Telford Taylor, prosecuting counsel, argued that: "In the sterilization experiments conducted by the defendants at Auschwitz, Ravensbrueck, and other concentration camps, the destructive nature of the Nazi medical program comes out most forcibly. The Nazis were searching for methods of extermination, both by murder and sterilization, of large population groups by the most scientific and least conspicuous means. They were developing a new branch of medical science which would give them the scientific tools for the planning and practice of genocide. The primary purpose was to discover an inexpensive, unobtrusive, and rapid method of sterilization which could be used to wipe out Russians, Poles, Jews, and other people. Surgical sterilization was thought to be too slow and expensive to be used on a mass scale. A method to bring about an unnoticed sterilization was thought desirable."
Hans Frank was one of the defendants who accepted his guilt in these war crimes. "Having lived through the five months of this trial, and particularly after having heard the testimony of, the witness Hoess, my conscience does not allow me to throw the responsibility solely on these minor people. I myself have never installed an extermination camp for Jews, or promoted the existence of such camps; but if Adolf Hitler personally has laid that dreadful responsibility on his people, then it is mine too, for we have fought against Jewry for years; and we have indulged in the most horrible utterances.... A thousand years will pass and still this guilt of Germany will not have been erased." However, Wilhelm Frick, refused to accept any responsibility for the crimes: "As far as the charge against me is concerned I have a clear conscience. My whole life was service to people and the Fatherland. By the fulfillment of my legal and moral duty I think I have earned punishment just as little as the tens of thousands of dutiful German officials who have now been imprisoned only because they carried out their duties."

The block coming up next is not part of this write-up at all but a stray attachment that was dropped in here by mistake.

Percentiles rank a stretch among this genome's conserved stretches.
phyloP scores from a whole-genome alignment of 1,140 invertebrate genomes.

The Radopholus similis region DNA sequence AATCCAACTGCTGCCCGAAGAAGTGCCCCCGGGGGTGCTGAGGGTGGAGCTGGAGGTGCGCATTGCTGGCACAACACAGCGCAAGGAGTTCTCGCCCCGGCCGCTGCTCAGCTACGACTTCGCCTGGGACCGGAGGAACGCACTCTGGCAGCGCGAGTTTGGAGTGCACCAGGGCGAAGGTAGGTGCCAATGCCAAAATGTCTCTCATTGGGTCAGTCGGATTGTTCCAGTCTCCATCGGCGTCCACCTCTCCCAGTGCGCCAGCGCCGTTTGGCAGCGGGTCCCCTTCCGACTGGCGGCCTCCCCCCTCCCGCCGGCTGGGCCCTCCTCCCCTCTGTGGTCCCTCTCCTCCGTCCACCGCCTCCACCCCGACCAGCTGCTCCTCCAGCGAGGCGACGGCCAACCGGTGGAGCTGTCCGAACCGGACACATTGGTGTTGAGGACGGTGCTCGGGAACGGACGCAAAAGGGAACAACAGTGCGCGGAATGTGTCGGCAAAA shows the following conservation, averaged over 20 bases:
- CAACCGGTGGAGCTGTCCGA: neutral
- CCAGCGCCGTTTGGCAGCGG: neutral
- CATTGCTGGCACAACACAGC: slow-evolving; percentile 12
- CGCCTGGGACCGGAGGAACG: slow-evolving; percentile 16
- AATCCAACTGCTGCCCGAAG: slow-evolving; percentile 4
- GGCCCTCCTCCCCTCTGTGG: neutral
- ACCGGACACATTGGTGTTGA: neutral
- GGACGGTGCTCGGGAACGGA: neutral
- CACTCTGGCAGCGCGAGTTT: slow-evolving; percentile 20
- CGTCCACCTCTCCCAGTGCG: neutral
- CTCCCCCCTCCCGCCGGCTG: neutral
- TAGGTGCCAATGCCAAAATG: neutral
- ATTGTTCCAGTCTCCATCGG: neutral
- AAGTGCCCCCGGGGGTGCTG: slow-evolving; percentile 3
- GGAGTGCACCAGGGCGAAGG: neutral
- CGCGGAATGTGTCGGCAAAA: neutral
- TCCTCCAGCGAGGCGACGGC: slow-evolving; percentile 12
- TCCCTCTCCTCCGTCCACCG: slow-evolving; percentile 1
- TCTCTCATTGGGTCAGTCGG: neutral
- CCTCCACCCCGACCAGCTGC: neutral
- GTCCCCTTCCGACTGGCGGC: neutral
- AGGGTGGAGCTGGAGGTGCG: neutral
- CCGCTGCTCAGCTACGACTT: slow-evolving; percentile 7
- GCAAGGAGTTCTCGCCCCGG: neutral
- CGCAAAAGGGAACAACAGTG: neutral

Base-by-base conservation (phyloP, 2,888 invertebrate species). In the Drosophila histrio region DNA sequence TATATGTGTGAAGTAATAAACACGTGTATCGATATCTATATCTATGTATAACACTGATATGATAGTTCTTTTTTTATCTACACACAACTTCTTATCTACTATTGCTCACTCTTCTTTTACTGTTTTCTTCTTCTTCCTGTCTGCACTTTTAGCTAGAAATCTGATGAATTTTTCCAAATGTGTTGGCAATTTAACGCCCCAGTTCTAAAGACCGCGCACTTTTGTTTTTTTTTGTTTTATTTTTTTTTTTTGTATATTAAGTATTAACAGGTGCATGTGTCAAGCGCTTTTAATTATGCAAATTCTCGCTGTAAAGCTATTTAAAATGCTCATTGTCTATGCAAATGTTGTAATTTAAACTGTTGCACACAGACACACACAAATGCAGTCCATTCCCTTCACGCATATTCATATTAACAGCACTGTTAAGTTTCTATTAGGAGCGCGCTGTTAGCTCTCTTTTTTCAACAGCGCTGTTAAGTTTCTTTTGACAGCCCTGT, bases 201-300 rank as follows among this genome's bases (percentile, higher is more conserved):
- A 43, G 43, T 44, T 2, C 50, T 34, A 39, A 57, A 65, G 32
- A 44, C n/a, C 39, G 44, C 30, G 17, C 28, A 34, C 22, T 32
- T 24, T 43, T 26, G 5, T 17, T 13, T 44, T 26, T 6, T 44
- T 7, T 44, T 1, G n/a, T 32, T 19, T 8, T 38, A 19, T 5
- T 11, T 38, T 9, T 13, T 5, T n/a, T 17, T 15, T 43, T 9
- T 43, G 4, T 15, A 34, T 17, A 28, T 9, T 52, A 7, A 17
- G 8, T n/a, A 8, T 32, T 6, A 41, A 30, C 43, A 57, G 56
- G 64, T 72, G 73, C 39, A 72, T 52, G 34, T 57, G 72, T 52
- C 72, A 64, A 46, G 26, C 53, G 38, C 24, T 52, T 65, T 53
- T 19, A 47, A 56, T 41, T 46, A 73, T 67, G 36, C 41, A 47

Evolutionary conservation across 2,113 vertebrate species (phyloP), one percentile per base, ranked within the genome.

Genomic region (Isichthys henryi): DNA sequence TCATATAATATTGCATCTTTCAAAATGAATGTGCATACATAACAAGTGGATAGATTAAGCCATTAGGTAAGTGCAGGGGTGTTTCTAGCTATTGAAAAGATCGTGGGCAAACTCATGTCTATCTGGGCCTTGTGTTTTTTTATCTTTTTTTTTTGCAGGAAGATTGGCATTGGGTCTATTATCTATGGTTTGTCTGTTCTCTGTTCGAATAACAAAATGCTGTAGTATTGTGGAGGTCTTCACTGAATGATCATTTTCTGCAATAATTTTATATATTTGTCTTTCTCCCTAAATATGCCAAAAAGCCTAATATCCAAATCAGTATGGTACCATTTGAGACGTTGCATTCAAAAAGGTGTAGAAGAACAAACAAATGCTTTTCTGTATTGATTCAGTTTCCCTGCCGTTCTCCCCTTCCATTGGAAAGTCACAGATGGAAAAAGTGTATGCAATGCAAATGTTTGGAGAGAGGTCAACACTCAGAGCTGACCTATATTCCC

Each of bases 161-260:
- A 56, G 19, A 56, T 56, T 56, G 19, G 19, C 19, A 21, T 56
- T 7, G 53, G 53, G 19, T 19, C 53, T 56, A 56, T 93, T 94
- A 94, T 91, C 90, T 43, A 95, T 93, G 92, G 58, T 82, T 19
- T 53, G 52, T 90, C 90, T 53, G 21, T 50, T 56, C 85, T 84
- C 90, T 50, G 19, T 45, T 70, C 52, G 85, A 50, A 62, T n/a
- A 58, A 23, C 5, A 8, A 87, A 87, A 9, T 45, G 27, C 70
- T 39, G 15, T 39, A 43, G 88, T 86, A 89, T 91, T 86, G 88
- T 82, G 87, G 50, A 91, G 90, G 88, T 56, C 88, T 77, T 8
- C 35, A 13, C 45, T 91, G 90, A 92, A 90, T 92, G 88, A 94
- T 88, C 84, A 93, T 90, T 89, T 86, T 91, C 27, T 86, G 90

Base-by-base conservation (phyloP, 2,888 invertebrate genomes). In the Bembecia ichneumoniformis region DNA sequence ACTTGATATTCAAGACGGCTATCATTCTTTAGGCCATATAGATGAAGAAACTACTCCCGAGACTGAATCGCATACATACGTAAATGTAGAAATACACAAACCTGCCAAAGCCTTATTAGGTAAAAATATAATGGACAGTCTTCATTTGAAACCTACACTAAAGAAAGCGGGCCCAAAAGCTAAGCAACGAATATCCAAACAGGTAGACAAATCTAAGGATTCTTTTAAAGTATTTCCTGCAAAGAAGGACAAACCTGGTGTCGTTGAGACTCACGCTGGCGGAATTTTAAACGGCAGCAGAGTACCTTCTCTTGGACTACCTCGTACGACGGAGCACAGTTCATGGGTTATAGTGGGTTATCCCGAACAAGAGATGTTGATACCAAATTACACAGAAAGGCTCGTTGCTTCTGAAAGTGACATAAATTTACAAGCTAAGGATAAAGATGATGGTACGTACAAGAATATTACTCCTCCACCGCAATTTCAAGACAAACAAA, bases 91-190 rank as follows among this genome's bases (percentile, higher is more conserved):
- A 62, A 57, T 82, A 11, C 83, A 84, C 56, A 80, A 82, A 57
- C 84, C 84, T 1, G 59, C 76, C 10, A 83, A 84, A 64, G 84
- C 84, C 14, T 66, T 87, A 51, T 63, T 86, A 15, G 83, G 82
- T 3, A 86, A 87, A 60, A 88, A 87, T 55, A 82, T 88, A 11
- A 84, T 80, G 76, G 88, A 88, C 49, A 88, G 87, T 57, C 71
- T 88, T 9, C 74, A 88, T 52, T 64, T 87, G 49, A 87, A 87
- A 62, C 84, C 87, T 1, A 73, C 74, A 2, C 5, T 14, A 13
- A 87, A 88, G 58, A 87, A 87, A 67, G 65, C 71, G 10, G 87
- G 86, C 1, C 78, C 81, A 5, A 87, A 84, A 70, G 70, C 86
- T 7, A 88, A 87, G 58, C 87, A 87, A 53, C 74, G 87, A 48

Alfred Thoma, who defended Alfred Rosenberg argued that he did use terms such as the "extermination of Jewry." However, he added: "Exaggerated expressions were always part of the National Socialist weapons of propaganda. A Hitler speech was hardly imaginable without insults to his internal or external political opponents, or without threats of extermination. Every one of Hitler's speeches was echoed a million times by Goebbels down to the last speaker of the Party in a small country inn. The same sentences and words which Hitler had used were repeated, and not only in all the political speeches, but in the German press as well, in all the editorials and essays, until, weeks or months later, a new speech was given which brought about a new echo of a similar kind. Rosenberg was no exception. He repeated, as everyone did... Apparently, like Hitler's other supporters, he gave as much or as little thought to the fact that in reality none of those phrases were clear but that they had a sinister double meaning and, while they might have meant real expulsion, they might also have implied the physical annihilation and murder of the Jews."